an aesthetic or imagery inspired by an old-fashioned, rural lifestyle, characterized by rustic décor and fashion, a revival of traditional handicrafts, etc.
Cottagecore “an aesthetic inspired by a rural lifestyle” is a compound of cottage and the element -core. Cottage comes by way of Medieval Latin from Old English cot “small house, hut” and Old French -age, a noun-forming suffix that sometimes indicates a place of residence (compare parsonage). The element -core here is taken from hard-core, which refers to a harsh, intense style of punk rock. In the 1980s, -core came to appear in reference to subgenres of punk (such as grindcore), then broadened to describe subgenres of any non-mainstream music (such as sadcore), and ultimately began to feature in terms for subcultures and aesthetics (such as normcore). Cottagecore was first recorded in English very recently in the late 2010s. Learn more about other –core words here.
Visually, cottagecore looks like this: sourdough bread starters, foraged mushrooms, open meadows, freshly picked flowers, homegrown produce, knitting, baking pies, and, yes, rustic cottages …. At a time when many feel trapped and overwhelmed, cottagecore offers a wholesome, back-to-basics escape.
Summer 2022 has officially arrived and with it, new trends that include boho and cottagecore, a lifestyle trend inspired by the tranquility of country life. Strongly influenced by nostalgia, cottagecore style is a celebration of crafts, vintage pieces and a slower pace of living.
a thick, woolen rug with a shaggy pile, originally handwoven in Greece.
Flokati “a thick, woolen rug with a shaggy pile” is a loanword from modern Greek and is also transliterated more traditionally as phlokátē. The differences in transliteration reflect two sound changes between Ancient Greek and modern Greek: ancient ph (“puh” with a puff of air) became modern f, and ancient ē (long “eh”) became modern i (“ee”). Flokati comes—by way of Balkan Romani, dialectal Italian, or Vulgar Latin—from Latin floccus “tuft of wool.” English inherits flock in the sense “a lock or tuft of wool, hair, or cotton” from Latin floccus, while flock in the sense “a number of animals herded together” is of Old English origin. Flokati was first recorded in English in the late 1960s.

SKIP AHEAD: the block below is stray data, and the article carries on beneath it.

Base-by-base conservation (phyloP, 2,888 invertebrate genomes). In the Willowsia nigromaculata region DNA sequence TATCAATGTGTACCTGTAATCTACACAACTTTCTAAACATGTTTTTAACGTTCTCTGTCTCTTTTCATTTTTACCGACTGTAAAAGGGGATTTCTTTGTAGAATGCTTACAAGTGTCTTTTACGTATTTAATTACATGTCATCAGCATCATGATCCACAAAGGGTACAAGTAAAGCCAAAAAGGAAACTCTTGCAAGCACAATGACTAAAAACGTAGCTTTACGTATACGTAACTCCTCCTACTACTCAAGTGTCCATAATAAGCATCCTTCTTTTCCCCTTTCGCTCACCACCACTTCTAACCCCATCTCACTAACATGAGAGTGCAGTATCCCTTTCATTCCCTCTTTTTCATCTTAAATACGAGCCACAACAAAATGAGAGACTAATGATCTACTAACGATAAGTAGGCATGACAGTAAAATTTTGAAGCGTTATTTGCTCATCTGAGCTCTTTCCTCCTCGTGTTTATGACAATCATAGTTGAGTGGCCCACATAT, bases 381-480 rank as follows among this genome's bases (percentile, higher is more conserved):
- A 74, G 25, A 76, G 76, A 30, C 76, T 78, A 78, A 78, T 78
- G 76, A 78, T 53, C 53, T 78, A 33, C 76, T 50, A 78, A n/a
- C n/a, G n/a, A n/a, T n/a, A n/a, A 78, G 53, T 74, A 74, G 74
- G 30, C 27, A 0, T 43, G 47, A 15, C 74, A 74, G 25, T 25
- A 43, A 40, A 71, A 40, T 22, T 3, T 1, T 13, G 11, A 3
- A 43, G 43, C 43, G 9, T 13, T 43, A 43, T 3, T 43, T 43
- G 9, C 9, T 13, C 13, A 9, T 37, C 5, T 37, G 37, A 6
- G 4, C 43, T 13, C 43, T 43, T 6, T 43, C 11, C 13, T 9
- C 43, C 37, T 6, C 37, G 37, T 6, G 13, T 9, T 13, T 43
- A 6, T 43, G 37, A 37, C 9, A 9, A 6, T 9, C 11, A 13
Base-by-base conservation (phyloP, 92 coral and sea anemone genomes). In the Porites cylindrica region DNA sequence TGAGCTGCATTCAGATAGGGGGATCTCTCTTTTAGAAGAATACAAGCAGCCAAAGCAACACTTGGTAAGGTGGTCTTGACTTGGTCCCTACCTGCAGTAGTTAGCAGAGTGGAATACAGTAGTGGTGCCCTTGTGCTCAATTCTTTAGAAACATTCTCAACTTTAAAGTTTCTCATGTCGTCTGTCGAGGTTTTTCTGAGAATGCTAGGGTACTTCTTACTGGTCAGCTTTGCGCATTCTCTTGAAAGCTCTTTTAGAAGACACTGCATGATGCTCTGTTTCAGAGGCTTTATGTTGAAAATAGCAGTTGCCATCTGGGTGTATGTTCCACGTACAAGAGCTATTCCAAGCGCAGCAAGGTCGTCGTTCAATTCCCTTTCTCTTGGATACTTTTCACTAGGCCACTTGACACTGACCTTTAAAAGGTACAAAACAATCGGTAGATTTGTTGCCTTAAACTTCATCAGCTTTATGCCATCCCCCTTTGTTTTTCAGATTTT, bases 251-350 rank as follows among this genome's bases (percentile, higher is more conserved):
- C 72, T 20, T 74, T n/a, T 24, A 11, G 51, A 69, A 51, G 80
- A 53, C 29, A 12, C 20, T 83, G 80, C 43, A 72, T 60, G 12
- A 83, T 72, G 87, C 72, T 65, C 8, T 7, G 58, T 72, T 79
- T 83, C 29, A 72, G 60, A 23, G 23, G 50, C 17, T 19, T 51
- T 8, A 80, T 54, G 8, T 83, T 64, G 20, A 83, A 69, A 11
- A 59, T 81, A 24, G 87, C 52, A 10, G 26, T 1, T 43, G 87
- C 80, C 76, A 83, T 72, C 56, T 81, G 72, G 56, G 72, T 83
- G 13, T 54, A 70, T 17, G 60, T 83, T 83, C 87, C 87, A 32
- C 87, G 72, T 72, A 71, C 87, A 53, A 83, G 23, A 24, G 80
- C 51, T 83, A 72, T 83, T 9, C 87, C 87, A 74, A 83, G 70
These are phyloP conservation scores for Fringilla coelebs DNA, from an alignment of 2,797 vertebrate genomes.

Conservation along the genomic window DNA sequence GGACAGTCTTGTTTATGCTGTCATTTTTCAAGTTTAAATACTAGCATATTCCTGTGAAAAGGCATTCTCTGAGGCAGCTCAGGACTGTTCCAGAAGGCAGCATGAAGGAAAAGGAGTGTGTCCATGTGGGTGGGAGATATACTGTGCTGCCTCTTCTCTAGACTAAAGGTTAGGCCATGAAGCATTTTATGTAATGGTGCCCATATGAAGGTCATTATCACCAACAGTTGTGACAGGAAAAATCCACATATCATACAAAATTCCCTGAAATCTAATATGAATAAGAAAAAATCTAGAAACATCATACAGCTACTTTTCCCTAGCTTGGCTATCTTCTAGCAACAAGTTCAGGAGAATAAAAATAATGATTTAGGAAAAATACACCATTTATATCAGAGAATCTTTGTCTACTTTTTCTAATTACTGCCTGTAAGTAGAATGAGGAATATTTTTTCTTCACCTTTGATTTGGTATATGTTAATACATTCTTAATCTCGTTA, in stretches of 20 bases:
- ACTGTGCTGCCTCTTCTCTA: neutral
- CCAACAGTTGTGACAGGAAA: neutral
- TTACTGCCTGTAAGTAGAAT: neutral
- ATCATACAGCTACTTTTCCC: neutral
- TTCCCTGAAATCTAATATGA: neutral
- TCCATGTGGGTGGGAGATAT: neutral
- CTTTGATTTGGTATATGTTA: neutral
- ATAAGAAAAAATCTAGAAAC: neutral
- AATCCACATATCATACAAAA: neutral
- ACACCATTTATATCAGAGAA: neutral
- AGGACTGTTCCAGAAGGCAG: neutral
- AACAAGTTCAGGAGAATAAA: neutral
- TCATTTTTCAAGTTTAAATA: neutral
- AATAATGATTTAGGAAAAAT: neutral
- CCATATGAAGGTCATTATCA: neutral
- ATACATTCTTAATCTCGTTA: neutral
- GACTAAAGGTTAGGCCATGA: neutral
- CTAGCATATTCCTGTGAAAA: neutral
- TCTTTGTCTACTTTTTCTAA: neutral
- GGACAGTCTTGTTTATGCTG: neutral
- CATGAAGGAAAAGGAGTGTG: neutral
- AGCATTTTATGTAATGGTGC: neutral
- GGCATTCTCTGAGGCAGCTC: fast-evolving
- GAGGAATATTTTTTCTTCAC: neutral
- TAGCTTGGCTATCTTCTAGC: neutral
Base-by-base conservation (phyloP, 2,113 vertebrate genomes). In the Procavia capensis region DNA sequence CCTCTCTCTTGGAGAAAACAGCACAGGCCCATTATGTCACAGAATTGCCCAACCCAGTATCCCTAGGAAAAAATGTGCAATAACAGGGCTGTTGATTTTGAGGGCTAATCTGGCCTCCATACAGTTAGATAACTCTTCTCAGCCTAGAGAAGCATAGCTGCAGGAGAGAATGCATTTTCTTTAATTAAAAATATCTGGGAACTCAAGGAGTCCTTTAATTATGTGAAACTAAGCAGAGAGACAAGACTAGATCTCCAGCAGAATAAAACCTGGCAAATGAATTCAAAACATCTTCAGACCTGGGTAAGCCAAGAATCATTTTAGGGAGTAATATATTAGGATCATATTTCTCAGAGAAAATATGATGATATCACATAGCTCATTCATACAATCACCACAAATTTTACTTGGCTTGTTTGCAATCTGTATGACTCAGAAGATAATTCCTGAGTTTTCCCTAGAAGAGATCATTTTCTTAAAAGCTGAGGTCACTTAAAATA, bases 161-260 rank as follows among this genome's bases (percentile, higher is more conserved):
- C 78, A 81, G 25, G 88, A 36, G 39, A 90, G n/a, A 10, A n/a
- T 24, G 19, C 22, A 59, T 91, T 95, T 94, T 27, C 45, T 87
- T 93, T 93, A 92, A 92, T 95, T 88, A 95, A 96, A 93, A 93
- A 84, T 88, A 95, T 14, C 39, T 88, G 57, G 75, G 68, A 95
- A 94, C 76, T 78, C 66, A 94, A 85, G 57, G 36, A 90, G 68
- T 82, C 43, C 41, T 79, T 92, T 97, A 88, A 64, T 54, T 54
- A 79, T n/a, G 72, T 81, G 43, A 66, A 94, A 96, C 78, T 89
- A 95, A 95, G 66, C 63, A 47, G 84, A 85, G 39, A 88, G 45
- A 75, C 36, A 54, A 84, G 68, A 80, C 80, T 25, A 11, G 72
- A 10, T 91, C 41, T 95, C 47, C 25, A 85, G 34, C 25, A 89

And the mustard seed and poppies sprouted as soft and thick as a flokati. This bounty didn’t surprise Dr. Silvertown. “You will get poppy plants coming up in fields that haven’t been propagated for decades,” he said.
When it comes to decorating, the very best way to make a white space homey and comfortable is with texture and natural tones. Pile up a sofa with linen or velvet cushions, place a fluffy flokati or Moroccan rug on the floor and toss a nubbly, wooly throw atop a bed or armchair.
an alphabetic script used originally for inscriptions in an archaic form of Irish, from about the 5th to the 10th centuries.
Ogham “an alphabetic script used for inscriptions in archaic Irish” is a loanword from Irish Gaelic, but the history of this word becomes murkier and murkier the farther back in time we go. A popular hypothesis is that ogham comes from Ogma, the name of a Celtic god who created the alphabet—that is, according to some legends. An alternative is that ogham derives from an ancient Irish word meaning “point,” as in the tip of a weapon, in reference to how ogham letters were inscribed on stone. The Irish Gaelic language today, as it has since the demise of ogham 1000 years ago, uses the Roman alphabet. Ogham was first recorded in English in the 1620s.
The script used in recording this early Irish is the unusual alphabetic system called Ogham .… [M]ost of its characters consist of slashing lines, longer and shorter (notches being used at times for vowel characters), giving the impression that it was originally designed to be “written” by means of an ax or some similar sharp instrument, with wood serving as a medium.
Ogham is an ancient lettering system that uses patterns of parallel and crossed lines. “It is specifically Irish with some late use in Scotland, but even in Wales the ogham inscriptions are all in Irish,” Prof [Werner] Nahm says. “They started in the late fourth century. You find them in various places, on building materials and in subterranean structures.”
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